Well the fog has gone, kind of. We have still been plagued with the odd blanket of sea mist interspersed with a dash of low cloud but things have improved drastically. The above picture was taken from St Marys airport. It was rather eerie watching the cloud enshroud the islands as it crept in silently and lowered the visibility to tens of feet sometimes. When the sun did come out it was so welcome I took to pretty much staring directly at it to make the most of it. Sometimes it paid off and sometimes it just hurt my eyes.
Sundogs above the Abbey Pool caused by the light passing through ice crystals high up in the atmosphere.
Well that's probably the longest I have ever written on the blog without mentioning birds, so...Birds. Now is the time for the birdwatchers to flock to the Scillies by the hundreds in search for the rarities they dream of. Khaki clad men with telescopes strapped to their backs scan every hedge, rock, reed bed, nook and cranny in the search for the once in a lifetime avian visitor from all corners of the world. Already the list has begun, Arctic Warbler, Bluethroat, Purple Heron, Yellow-browed Warblers.....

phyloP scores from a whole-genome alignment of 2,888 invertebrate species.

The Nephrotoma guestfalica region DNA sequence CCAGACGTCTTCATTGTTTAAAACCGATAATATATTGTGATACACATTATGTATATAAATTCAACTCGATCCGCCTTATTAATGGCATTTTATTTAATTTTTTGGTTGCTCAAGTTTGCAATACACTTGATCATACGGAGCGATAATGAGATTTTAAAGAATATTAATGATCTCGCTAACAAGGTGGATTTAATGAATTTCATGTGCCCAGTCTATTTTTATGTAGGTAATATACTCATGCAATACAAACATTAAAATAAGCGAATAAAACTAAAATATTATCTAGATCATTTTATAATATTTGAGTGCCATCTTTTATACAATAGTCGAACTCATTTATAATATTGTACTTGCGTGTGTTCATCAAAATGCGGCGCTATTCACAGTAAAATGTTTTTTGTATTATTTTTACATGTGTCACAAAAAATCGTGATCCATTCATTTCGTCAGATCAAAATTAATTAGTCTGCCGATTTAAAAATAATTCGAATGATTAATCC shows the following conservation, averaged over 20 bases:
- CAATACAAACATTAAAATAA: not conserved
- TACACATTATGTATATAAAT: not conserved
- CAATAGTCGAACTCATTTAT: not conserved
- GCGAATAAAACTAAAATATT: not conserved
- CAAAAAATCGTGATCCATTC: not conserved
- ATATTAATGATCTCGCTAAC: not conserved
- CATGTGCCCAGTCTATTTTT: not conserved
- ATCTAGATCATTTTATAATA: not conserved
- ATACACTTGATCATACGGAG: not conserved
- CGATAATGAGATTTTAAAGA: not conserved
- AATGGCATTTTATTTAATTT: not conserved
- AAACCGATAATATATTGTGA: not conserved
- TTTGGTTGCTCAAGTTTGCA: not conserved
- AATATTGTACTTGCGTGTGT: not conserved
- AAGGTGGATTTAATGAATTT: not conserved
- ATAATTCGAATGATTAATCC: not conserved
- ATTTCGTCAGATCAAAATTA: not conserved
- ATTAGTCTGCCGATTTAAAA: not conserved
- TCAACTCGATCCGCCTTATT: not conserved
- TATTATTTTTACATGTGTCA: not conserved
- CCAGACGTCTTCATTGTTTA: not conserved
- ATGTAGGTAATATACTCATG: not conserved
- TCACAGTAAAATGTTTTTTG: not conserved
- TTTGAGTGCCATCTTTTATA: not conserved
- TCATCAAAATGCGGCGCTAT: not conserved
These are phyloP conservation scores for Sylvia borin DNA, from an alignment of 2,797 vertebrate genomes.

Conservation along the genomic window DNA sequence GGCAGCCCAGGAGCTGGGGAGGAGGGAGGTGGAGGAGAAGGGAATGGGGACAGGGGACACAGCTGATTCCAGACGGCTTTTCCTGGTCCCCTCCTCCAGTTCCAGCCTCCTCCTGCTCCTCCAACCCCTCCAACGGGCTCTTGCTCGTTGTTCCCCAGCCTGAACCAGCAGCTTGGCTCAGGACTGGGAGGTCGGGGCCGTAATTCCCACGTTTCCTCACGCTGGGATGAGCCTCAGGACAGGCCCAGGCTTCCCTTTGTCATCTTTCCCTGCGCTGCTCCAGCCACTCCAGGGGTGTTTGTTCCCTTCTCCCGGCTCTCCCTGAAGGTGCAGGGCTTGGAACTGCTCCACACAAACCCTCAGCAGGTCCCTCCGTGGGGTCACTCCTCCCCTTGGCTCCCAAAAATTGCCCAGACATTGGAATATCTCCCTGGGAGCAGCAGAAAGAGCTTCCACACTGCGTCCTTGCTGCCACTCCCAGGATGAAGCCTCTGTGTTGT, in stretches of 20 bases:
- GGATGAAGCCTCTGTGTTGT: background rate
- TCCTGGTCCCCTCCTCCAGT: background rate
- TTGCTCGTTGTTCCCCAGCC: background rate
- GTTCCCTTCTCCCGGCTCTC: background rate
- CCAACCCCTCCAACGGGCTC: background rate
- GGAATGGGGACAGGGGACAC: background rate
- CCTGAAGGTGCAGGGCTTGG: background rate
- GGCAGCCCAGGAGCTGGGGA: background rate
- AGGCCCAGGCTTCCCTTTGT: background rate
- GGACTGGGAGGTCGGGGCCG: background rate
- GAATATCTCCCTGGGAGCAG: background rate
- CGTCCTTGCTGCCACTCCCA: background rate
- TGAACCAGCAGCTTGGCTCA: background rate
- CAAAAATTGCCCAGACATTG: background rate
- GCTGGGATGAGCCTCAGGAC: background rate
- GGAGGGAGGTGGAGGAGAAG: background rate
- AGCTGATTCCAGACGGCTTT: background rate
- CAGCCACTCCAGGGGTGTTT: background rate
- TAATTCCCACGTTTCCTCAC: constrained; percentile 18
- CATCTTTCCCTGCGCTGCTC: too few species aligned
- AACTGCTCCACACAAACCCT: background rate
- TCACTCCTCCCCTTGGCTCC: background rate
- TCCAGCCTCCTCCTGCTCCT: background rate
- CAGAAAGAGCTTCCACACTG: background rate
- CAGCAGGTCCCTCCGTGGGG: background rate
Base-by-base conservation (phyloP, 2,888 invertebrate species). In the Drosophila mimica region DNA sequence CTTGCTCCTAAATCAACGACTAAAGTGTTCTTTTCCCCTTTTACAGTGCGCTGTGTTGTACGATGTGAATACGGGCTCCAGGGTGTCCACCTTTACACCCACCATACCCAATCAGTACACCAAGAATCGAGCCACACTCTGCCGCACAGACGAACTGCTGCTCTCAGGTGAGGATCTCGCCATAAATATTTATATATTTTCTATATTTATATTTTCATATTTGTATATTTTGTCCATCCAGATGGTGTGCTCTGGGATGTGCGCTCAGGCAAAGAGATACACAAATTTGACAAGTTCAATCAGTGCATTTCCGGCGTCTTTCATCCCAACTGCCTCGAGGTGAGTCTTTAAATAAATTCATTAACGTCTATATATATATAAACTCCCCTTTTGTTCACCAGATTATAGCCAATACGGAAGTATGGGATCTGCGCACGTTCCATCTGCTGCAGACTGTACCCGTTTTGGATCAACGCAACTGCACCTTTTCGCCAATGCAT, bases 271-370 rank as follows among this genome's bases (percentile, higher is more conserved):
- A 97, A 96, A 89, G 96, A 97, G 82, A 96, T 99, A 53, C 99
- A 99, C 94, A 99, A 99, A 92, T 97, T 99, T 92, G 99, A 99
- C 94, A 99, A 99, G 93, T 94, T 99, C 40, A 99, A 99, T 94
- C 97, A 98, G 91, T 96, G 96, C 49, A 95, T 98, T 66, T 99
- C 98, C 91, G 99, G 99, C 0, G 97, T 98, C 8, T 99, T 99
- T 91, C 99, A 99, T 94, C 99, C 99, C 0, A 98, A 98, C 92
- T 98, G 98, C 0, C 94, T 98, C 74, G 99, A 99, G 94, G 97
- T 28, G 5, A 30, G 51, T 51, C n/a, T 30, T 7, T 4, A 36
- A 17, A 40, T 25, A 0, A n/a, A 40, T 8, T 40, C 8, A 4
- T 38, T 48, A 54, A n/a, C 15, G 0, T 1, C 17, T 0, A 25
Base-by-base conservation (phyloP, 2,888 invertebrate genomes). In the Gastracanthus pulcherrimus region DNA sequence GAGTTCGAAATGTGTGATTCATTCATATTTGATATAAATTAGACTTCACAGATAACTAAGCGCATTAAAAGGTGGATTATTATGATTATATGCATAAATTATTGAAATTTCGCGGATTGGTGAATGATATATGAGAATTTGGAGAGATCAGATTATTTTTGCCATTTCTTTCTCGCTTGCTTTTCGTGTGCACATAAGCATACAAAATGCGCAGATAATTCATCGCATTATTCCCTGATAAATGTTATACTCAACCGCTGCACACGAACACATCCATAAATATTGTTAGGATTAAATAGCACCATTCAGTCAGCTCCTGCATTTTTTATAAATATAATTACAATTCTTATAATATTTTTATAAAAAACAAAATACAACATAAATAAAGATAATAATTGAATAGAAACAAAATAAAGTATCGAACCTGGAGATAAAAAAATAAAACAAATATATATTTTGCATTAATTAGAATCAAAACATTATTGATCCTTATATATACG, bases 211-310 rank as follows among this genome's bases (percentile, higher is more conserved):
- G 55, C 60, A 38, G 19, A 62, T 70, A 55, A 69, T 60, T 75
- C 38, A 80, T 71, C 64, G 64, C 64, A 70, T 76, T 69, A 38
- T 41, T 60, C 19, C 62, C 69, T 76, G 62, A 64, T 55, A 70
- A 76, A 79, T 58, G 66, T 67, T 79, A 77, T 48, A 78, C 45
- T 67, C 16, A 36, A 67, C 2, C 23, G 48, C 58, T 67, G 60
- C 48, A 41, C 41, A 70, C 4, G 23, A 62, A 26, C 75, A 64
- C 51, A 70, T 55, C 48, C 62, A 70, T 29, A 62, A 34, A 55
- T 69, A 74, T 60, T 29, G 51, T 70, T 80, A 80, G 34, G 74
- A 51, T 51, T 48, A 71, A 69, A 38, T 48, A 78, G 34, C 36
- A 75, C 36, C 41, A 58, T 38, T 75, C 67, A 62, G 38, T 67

Although I do like to see these rarities I do not really enjoy camping out causing traffic jams and jostling for a spot for hours on end. This often results in my pictures of said birds being pretty bad and not worth putting up. So birds and 'things' I have stumbled upon on my meanders will have to suffice.
Another brood of ducklings racing against time fattening and growing before winter gets its grip and the living gets tougher.
As much as I dislike their piercing calls, all year round residents, Oystercatchers are probably the most photogenic birds around. Inadvertently scaring them off towards the sunset made for quite a nice picture.
The Abbey Pool is teaming with plenty of different waders and ducks, a visit down that way can pretty much guarantee Grey Herons, Teal, Mallards, Snipe, Greenshank and others. I mentioned Redshank in my last blog and tried to get a shot for this post. With the exception of a nice blurry close up of one I took during a fly by this is the best I could come up with. The red legs are pretty obvious though.